Global consulting firm Roland Berger believes that by 2034, 20-30% of trucks on American roads will be autonomous. But to get there, fleet operations and relationships with OEMs will have to evolve.
Wilfried Aulbur, senior partner with Roland Berger, gave an update on autonomous trucks at FTR’s 2023 Transportation Conference. Fleets will be motivated to automate driving to cope with a driver shortage, to improve safety and to avoid nuclear verdicts, he said. They’ll also need to see cost reductions and/or efficiency improvements.
But automated driving won’t be a solution for every application or region. There are three models where autonomous driving could make sense, he said: platooning, where the lead driver in a convoy performs the driving and the following driver can rest; dock-to-dock autonomy, where driverless trucks travel from one dock to another across the country; and a transfer hub model where human drayage drivers manage the first and final miles, and the autonomous truck performs the rest of the journey.
Platooning is the easiest to achieve, with the lowest payback. Dock-to-dock autonomy is the most challenging, but with the greatest benefits. The transfer hub model falls somewhere in the middle and may provide the best value, Aulbur said.
“It takes out the monotonous long-distance work for drivers, they get to be home at night. But you need a minimum distance of driverless driving for this to make sense and that is 200-plus miles,” he said.
This model could apply to about 38% of traffic, with drivers still required but ideally working in improved conditions where they’re home more frequently. While some regions such as California don’t allow autonomous trucks, Aulbur said “to be very frank, for the kind of rollout we want to see for the proving of the technology, we don’t need California. We can drive most of the I-10 and move goods with autonomous trucks. There are applications where we can start with autonomous technology even if we don’t have a homogenous solution across the country.”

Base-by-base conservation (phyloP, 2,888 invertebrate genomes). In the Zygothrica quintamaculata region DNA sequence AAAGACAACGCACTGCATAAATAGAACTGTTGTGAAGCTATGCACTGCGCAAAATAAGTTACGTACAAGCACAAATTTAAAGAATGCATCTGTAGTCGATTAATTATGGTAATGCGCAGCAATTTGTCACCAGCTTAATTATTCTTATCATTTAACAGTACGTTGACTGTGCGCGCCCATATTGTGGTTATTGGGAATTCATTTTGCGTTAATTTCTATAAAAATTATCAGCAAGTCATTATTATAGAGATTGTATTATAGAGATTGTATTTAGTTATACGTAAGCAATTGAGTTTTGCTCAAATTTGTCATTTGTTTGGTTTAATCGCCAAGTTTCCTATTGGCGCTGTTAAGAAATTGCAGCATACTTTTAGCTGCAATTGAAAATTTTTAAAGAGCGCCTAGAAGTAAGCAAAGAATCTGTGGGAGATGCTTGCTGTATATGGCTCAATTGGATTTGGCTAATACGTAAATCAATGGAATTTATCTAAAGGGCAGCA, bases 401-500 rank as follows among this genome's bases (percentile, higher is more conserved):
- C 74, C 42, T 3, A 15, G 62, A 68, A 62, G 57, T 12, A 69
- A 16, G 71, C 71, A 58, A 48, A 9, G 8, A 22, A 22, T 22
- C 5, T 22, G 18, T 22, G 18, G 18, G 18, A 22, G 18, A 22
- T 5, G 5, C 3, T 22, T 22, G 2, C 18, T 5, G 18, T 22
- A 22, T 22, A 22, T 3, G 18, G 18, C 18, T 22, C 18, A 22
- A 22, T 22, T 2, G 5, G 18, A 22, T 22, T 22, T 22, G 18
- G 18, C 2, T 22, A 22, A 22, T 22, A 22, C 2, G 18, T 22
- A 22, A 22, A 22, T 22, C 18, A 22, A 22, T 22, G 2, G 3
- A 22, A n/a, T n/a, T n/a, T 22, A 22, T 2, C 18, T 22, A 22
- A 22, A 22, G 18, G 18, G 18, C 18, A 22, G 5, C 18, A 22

The technological readiness of the OEMs is another challenge that must be met to make autonomous trucking a reality. Aulbur said the autonomous trucks being developed today have already proven an ability to safely merge, overtake vehicles and depart highways.
“The main focus now is to prove that we are in fact safer than an experienced driver,” he said.
Fleets will also have to be prepared to change their operational models.
“We have to either invest in transfer hubs or figure out how they operate and figure out what this means for our customers,” said Aulbur. “It’s nice to have a truck that runs 24/7 but it doesn’t help you if you don’t know what to do with a trailer at the warehouses.”
New pricing models will also be likely. Aulbur said OEMs will not only sell or lease the truck, but also charge for the hardware and software required, and probably even a surcharge for every mile driven autonomously. He said this model has already been adopted in agriculture. John Deere offers an autonomous tractor where “You pay for the tractor, the sensors, you pay for the software, then you pay for every acre you plow in autonomous mode.”
For that to make sense to a fleet, the cost savings will have to be substantial. And they will be, Aulbur contended, in an application with high drayage efficiency where the savings could total 28% compared to operating manned trucks.
Noel Perry, chief economist for Truckstop.com, said the drive to improve efficiency and road safety will usher in autonomous trucks.
“The real pressure for autonomy is not trucking, it’s people,” he said. “Trucks kill 5,000 people a year, most of which aren’t truckers’ fault. Thirty thousand are killed by us [motorists]. There is no AI program in the world that is on drugs, drinks or uses the cellphone while driving.”
He said the adoption of autonomous trucks will drastically change how trucks are utilized.
“If I tell you I’m going to halve the cost and double the service and you’re a supply chain manager, what are you going to do with that? It will revolutionize the way you handle that truck,” he said.
For instance, delivery companies will be able to use smaller trucks, since 53-ft. trailers are used today due to economies of scale, particularly when it comes to driver wages. The technology has the potential to rid cities of large trucks and 53-ft. trailers.
James Reed, chief operating officer with Kodiak Robotics, emphasized the push for autonomous trucks isn’t about displacing drivers, but improving their lifestyles.
“There’s no doubt drivers are getting older, there are fewer people coming into the driving profession, and the drivers in the profession are adopting different lifestyle choices,” he said. “They want to be home, to go to their kid’s soccer game. It’s inevitable there’s going to be a shortage of the right people at the right time, depending on what your target demographic is.”
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